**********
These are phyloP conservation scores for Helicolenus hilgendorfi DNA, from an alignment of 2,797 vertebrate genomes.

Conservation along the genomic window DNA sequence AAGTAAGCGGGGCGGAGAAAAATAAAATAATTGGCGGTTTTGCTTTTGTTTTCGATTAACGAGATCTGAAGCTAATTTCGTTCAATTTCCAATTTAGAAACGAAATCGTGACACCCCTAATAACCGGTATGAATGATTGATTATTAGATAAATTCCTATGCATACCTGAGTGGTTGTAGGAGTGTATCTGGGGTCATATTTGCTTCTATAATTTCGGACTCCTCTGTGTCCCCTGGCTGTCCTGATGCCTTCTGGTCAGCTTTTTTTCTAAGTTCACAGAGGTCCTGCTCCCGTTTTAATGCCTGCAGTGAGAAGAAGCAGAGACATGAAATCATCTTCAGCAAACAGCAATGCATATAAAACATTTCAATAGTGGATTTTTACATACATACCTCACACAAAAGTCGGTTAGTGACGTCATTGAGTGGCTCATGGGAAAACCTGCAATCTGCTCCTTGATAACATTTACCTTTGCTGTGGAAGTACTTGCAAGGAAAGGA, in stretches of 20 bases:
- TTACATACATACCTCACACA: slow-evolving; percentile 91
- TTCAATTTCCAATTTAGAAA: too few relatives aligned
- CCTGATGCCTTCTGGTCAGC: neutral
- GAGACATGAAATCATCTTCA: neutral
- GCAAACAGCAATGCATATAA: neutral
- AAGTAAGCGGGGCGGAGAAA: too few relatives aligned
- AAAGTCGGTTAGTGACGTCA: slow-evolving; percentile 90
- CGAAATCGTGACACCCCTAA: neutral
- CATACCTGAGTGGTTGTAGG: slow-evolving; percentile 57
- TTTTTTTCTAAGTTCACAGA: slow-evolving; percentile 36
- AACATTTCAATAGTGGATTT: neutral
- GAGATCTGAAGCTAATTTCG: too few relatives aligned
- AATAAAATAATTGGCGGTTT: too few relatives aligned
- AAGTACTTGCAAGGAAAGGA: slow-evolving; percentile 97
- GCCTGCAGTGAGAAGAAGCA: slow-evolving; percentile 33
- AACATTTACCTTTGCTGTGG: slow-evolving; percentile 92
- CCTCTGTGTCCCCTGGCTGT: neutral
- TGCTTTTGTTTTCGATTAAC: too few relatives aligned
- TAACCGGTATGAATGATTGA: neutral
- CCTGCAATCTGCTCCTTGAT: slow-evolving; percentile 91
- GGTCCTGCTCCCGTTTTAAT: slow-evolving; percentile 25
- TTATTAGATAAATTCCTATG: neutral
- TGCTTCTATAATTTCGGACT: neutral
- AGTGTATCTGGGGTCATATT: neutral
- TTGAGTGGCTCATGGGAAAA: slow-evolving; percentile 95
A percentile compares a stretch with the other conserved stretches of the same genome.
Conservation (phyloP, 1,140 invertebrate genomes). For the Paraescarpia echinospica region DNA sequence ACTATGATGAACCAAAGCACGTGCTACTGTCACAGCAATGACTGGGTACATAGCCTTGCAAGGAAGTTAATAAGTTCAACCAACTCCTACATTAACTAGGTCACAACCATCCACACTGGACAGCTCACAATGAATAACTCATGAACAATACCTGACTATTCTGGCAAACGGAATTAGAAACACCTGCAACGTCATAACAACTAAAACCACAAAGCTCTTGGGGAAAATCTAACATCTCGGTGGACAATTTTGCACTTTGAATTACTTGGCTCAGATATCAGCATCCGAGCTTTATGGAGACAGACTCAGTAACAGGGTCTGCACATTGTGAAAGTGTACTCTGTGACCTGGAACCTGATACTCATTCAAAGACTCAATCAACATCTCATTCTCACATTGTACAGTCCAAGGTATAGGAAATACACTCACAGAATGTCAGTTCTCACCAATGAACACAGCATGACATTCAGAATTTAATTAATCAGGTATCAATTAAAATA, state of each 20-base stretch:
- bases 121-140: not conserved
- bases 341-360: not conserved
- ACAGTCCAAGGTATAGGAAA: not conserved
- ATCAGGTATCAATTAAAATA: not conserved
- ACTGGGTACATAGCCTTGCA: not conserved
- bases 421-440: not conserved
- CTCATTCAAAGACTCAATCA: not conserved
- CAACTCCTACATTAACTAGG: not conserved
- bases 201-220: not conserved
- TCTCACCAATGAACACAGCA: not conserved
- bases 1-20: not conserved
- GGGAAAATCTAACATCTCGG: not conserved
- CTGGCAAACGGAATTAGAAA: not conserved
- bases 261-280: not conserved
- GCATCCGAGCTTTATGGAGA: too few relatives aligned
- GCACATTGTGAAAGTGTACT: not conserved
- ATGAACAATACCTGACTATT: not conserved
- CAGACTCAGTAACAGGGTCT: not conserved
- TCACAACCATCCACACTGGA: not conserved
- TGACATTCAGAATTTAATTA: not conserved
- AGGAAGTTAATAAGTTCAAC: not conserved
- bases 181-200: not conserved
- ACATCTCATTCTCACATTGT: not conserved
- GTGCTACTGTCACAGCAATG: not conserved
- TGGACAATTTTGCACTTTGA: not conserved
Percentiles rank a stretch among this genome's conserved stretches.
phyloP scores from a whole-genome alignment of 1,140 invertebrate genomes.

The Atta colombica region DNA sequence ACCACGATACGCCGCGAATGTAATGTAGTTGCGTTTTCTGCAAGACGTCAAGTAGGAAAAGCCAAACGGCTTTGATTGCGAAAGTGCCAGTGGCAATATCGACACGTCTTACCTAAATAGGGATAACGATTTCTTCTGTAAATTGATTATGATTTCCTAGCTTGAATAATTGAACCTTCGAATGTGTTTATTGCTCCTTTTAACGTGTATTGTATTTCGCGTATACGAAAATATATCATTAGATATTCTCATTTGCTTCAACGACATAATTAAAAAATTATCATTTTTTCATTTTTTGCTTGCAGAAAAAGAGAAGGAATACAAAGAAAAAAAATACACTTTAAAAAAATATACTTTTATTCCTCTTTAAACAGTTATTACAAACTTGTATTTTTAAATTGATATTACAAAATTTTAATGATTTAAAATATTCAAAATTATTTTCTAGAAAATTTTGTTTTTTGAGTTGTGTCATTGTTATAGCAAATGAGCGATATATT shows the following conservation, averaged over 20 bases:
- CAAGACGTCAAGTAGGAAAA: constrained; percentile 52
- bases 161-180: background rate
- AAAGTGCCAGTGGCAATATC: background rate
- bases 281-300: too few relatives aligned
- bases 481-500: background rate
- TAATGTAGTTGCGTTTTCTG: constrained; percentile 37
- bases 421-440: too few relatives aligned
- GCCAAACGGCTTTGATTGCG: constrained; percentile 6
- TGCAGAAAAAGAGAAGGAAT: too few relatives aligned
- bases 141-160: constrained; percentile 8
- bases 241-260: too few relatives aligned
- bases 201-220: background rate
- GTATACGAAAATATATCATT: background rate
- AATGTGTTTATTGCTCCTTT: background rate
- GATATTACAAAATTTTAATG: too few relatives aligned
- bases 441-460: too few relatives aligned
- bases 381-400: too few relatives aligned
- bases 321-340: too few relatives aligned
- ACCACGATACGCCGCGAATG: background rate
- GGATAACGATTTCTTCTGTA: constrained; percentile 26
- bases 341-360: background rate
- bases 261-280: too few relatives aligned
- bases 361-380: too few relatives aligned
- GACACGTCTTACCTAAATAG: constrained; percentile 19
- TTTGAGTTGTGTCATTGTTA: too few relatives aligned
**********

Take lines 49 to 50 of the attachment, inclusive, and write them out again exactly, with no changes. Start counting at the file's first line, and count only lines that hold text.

- TGACATTCAGAATTTAATTA: not conserved
- AGGAAGTTAATAAGTTCAAC: not conserved